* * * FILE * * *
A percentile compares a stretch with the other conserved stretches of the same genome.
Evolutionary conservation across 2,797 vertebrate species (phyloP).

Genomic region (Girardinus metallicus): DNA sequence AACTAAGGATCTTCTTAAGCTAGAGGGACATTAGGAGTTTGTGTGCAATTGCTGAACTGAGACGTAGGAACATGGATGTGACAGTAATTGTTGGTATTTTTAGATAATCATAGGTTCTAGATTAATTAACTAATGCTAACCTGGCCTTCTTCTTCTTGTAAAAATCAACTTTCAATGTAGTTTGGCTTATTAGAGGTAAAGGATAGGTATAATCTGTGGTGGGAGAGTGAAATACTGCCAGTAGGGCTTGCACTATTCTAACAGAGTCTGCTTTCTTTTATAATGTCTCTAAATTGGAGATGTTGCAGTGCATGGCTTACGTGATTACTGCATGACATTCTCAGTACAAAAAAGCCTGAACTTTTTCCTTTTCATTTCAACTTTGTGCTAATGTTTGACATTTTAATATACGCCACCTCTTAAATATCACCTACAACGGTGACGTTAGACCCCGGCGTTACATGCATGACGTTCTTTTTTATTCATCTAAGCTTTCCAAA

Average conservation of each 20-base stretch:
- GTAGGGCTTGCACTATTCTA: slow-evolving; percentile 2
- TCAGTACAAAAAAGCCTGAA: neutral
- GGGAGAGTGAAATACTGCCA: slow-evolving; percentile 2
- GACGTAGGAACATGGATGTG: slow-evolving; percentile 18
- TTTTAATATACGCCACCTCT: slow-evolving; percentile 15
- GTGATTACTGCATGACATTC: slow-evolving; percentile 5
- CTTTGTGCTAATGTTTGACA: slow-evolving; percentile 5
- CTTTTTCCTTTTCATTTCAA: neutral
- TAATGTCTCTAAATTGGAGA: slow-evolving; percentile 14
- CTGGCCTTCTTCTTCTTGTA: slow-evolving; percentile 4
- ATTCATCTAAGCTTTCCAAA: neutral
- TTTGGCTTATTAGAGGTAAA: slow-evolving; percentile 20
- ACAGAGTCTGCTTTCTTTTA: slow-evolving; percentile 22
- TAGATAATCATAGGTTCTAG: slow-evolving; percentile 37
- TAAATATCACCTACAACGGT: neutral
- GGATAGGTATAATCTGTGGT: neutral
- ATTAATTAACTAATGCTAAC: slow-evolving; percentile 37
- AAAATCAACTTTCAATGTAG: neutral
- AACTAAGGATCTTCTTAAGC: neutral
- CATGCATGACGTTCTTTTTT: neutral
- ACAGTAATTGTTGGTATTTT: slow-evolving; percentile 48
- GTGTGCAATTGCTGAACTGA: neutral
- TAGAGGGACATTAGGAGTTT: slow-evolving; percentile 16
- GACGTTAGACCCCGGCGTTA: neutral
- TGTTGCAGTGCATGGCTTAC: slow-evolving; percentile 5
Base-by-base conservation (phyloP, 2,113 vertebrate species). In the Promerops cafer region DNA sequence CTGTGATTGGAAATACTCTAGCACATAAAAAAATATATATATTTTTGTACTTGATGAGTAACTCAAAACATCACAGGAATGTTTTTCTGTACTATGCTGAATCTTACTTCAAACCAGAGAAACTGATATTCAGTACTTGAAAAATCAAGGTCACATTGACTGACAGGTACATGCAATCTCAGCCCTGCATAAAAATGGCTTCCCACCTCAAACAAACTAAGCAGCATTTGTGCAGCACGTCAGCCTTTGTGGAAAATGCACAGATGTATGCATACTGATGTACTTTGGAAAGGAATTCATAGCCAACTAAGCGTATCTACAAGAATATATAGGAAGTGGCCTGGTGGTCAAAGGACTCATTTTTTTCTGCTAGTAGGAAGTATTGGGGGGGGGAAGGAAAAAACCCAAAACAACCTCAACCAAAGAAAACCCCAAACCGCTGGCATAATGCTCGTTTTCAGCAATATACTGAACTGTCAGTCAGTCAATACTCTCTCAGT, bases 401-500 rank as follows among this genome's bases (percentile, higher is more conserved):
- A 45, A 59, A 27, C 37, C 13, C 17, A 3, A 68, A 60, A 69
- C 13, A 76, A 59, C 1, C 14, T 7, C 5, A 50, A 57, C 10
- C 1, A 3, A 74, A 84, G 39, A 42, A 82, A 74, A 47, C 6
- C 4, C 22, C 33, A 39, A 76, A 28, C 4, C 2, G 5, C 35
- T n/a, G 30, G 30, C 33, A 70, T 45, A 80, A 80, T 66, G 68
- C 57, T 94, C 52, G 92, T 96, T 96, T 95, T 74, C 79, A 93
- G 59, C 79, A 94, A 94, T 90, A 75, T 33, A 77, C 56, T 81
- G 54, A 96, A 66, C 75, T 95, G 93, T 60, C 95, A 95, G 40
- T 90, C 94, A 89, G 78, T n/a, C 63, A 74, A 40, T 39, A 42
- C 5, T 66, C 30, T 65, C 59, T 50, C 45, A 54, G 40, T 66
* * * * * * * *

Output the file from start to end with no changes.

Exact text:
A percentile compares a stretch with the other conserved stretches of the same genome.
Evolutionary conservation across 2,797 vertebrate species (phyloP).

Genomic region (Girardinus metallicus): DNA sequence AACTAAGGATCTTCTTAAGCTAGAGGGACATTAGGAGTTTGTGTGCAATTGCTGAACTGAGACGTAGGAACATGGATGTGACAGTAATTGTTGGTATTTTTAGATAATCATAGGTTCTAGATTAATTAACTAATGCTAACCTGGCCTTCTTCTTCTTGTAAAAATCAACTTTCAATGTAGTTTGGCTTATTAGAGGTAAAGGATAGGTATAATCTGTGGTGGGAGAGTGAAATACTGCCAGTAGGGCTTGCACTATTCTAACAGAGTCTGCTTTCTTTTATAATGTCTCTAAATTGGAGATGTTGCAGTGCATGGCTTACGTGATTACTGCATGACATTCTCAGTACAAAAAAGCCTGAACTTTTTCCTTTTCATTTCAACTTTGTGCTAATGTTTGACATTTTAATATACGCCACCTCTTAAATATCACCTACAACGGTGACGTTAGACCCCGGCGTTACATGCATGACGTTCTTTTTTATTCATCTAAGCTTTCCAAA

Average conservation of each 20-base stretch:
- GTAGGGCTTGCACTATTCTA: slow-evolving; percentile 2
- TCAGTACAAAAAAGCCTGAA: neutral
- GGGAGAGTGAAATACTGCCA: slow-evolving; percentile 2
- GACGTAGGAACATGGATGTG: slow-evolving; percentile 18
- TTTTAATATACGCCACCTCT: slow-evolving; percentile 15
- GTGATTACTGCATGACATTC: slow-evolving; percentile 5
- CTTTGTGCTAATGTTTGACA: slow-evolving; percentile 5
- CTTTTTCCTTTTCATTTCAA: neutral
- TAATGTCTCTAAATTGGAGA: slow-evolving; percentile 14
- CTGGCCTTCTTCTTCTTGTA: slow-evolving; percentile 4
- ATTCATCTAAGCTTTCCAAA: neutral
- TTTGGCTTATTAGAGGTAAA: slow-evolving; percentile 20
- ACAGAGTCTGCTTTCTTTTA: slow-evolving; percentile 22
- TAGATAATCATAGGTTCTAG: slow-evolving; percentile 37
- TAAATATCACCTACAACGGT: neutral
- GGATAGGTATAATCTGTGGT: neutral
- ATTAATTAACTAATGCTAAC: slow-evolving; percentile 37
- AAAATCAACTTTCAATGTAG: neutral
- AACTAAGGATCTTCTTAAGC: neutral
- CATGCATGACGTTCTTTTTT: neutral
- ACAGTAATTGTTGGTATTTT: slow-evolving; percentile 48
- GTGTGCAATTGCTGAACTGA: neutral
- TAGAGGGACATTAGGAGTTT: slow-evolving; percentile 16
- GACGTTAGACCCCGGCGTTA: neutral
- TGTTGCAGTGCATGGCTTAC: slow-evolving; percentile 5
Base-by-base conservation (phyloP, 2,113 vertebrate species). In the Promerops cafer region DNA sequence CTGTGATTGGAAATACTCTAGCACATAAAAAAATATATATATTTTTGTACTTGATGAGTAACTCAAAACATCACAGGAATGTTTTTCTGTACTATGCTGAATCTTACTTCAAACCAGAGAAACTGATATTCAGTACTTGAAAAATCAAGGTCACATTGACTGACAGGTACATGCAATCTCAGCCCTGCATAAAAATGGCTTCCCACCTCAAACAAACTAAGCAGCATTTGTGCAGCACGTCAGCCTTTGTGGAAAATGCACAGATGTATGCATACTGATGTACTTTGGAAAGGAATTCATAGCCAACTAAGCGTATCTACAAGAATATATAGGAAGTGGCCTGGTGGTCAAAGGACTCATTTTTTTCTGCTAGTAGGAAGTATTGGGGGGGGGAAGGAAAAAACCCAAAACAACCTCAACCAAAGAAAACCCCAAACCGCTGGCATAATGCTCGTTTTCAGCAATATACTGAACTGTCAGTCAGTCAATACTCTCTCAGT, bases 401-500 rank as follows among this genome's bases (percentile, higher is more conserved):
- A 45, A 59, A 27, C 37, C 13, C 17, A 3, A 68, A 60, A 69
- C 13, A 76, A 59, C 1, C 14, T 7, C 5, A 50, A 57, C 10
- C 1, A 3, A 74, A 84, G 39, A 42, A 82, A 74, A 47, C 6
- C 4, C 22, C 33, A 39, A 76, A 28, C 4, C 2, G 5, C 35
- T n/a, G 30, G 30, C 33, A 70, T 45, A 80, A 80, T 66, G 68
- C 57, T 94, C 52, G 92, T 96, T 96, T 95, T 74, C 79, A 93
- G 59, C 79, A 94, A 94, T 90, A 75, T 33, A 77, C 56, T 81
- G 54, A 96, A 66, C 75, T 95, G 93, T 60, C 95, A 95, G 40
- T 90, C 94, A 89, G 78, T n/a, C 63, A 74, A 40, T 39, A 42
- C 5, T 66, C 30, T 65, C 59, T 50, C 45, A 54, G 40, T 66